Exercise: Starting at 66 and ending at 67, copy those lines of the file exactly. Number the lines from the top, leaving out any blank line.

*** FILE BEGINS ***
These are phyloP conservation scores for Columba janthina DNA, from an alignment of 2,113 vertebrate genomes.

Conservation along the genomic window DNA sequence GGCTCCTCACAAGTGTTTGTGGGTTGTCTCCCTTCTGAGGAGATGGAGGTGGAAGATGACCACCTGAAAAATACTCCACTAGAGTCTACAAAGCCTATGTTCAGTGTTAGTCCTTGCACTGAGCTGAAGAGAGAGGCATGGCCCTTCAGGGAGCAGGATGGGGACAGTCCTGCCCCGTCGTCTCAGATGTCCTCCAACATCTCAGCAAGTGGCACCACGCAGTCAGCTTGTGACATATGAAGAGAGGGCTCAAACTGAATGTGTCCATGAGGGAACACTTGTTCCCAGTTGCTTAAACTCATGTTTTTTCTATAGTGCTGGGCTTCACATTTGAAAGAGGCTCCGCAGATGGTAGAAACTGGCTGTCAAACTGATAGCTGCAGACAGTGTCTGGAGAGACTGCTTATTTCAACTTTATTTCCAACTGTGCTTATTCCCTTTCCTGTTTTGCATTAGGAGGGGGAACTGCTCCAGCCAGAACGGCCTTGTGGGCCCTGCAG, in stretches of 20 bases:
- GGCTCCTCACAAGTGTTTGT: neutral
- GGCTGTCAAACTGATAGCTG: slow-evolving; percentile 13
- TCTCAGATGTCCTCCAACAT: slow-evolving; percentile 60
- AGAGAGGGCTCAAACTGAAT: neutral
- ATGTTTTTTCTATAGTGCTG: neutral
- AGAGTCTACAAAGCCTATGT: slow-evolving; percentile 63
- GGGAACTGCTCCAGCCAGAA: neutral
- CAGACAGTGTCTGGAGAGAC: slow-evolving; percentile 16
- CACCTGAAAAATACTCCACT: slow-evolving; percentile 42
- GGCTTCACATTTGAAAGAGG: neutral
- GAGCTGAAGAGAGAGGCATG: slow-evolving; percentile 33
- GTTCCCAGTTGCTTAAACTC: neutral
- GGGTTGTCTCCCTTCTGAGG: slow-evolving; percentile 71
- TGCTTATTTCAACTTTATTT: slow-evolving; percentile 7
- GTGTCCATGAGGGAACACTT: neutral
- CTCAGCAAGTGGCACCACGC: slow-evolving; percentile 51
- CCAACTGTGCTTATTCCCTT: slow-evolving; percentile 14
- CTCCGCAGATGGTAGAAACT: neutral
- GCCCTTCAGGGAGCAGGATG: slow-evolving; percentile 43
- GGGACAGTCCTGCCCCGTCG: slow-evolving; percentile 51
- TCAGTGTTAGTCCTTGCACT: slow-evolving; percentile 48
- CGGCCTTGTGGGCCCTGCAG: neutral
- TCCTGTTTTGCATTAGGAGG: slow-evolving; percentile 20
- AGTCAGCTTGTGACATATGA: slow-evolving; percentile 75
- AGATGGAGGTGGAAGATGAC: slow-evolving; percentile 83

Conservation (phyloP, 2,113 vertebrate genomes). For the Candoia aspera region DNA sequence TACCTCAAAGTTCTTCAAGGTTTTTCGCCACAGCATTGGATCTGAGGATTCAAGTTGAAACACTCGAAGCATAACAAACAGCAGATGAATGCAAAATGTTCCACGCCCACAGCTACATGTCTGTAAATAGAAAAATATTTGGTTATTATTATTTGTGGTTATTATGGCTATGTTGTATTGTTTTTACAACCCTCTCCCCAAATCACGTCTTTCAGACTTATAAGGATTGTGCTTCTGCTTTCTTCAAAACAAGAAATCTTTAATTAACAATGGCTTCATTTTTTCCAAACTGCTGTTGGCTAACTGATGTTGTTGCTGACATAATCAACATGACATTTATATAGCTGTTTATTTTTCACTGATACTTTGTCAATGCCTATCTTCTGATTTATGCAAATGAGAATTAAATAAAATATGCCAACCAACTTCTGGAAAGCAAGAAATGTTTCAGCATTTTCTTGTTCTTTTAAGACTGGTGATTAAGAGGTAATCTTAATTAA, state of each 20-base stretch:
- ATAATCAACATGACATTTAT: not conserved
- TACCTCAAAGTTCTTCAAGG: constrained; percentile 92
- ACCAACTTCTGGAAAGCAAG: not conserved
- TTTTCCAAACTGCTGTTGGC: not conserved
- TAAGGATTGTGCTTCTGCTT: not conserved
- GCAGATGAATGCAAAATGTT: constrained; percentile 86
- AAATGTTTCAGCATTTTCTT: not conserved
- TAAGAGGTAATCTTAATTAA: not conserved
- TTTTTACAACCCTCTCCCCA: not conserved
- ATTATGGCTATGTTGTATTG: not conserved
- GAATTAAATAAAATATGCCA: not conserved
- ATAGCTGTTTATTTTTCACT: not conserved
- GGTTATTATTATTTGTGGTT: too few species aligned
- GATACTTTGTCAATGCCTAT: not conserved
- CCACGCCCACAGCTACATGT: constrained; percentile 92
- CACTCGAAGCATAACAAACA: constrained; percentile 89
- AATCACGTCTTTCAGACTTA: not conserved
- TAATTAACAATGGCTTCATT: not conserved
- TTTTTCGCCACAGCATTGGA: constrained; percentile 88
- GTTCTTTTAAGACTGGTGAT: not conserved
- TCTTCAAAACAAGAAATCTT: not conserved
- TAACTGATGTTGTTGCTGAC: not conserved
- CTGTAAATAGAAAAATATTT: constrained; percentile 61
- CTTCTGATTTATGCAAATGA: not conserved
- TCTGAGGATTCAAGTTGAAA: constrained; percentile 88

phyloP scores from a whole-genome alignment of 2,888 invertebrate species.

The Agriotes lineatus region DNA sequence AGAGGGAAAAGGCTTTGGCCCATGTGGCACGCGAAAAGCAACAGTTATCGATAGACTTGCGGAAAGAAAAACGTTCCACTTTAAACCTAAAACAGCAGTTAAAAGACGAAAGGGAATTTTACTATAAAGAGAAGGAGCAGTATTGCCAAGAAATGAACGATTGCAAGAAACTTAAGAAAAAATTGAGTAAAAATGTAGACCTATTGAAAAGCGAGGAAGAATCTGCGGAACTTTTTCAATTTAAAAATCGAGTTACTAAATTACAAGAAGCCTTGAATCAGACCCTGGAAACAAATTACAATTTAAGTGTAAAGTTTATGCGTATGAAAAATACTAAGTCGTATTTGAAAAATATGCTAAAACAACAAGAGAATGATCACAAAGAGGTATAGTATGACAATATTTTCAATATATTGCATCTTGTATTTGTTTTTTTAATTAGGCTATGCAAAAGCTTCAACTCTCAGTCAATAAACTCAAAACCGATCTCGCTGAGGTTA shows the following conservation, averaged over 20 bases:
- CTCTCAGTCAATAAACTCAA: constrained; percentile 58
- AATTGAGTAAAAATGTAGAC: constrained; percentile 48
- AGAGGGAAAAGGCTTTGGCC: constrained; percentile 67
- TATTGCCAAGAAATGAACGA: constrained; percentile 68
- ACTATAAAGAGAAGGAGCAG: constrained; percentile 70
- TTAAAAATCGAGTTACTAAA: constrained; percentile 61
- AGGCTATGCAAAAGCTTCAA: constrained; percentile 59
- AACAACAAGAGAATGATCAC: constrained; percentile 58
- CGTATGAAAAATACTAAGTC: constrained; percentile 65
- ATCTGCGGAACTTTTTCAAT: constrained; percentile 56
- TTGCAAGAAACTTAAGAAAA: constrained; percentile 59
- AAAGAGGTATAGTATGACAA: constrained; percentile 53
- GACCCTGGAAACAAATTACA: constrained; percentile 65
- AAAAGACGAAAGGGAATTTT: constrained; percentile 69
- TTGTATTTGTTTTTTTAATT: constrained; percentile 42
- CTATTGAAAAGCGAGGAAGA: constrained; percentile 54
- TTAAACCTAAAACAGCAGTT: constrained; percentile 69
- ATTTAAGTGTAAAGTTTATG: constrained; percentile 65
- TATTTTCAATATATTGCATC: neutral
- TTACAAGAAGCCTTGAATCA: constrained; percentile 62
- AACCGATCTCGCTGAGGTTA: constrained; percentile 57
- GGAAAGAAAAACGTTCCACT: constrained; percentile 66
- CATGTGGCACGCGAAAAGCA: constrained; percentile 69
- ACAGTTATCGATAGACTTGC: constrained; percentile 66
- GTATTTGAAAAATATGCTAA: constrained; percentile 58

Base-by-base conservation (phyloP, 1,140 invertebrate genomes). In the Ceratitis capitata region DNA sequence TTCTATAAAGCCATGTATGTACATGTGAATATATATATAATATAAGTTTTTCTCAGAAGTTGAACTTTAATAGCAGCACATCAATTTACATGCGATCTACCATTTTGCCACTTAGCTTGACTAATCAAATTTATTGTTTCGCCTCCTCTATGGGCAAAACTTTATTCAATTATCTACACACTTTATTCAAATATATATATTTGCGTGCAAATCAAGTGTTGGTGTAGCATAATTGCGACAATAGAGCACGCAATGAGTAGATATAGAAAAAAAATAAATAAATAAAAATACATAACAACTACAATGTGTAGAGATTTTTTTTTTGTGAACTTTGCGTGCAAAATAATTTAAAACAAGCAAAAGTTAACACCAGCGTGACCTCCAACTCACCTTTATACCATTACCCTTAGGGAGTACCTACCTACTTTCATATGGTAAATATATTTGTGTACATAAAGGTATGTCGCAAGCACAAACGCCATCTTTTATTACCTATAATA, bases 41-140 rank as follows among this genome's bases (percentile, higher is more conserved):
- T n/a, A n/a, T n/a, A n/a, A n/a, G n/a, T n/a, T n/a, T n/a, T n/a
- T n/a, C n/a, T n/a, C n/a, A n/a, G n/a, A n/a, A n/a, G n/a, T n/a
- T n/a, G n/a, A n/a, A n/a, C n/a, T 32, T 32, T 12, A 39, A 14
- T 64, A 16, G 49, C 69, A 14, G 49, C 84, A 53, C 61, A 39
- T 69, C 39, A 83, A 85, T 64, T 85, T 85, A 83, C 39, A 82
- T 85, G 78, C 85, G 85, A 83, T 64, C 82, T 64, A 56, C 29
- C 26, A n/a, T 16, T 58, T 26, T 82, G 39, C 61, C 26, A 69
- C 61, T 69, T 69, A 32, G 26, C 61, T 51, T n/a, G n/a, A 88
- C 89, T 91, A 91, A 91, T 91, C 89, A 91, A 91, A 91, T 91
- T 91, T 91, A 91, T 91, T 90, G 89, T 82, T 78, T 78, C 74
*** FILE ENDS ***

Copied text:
- TTGCAAGAAACTTAAGAAAA: constrained; percentile 59
- AAAGAGGTATAGTATGACAA: constrained; percentile 53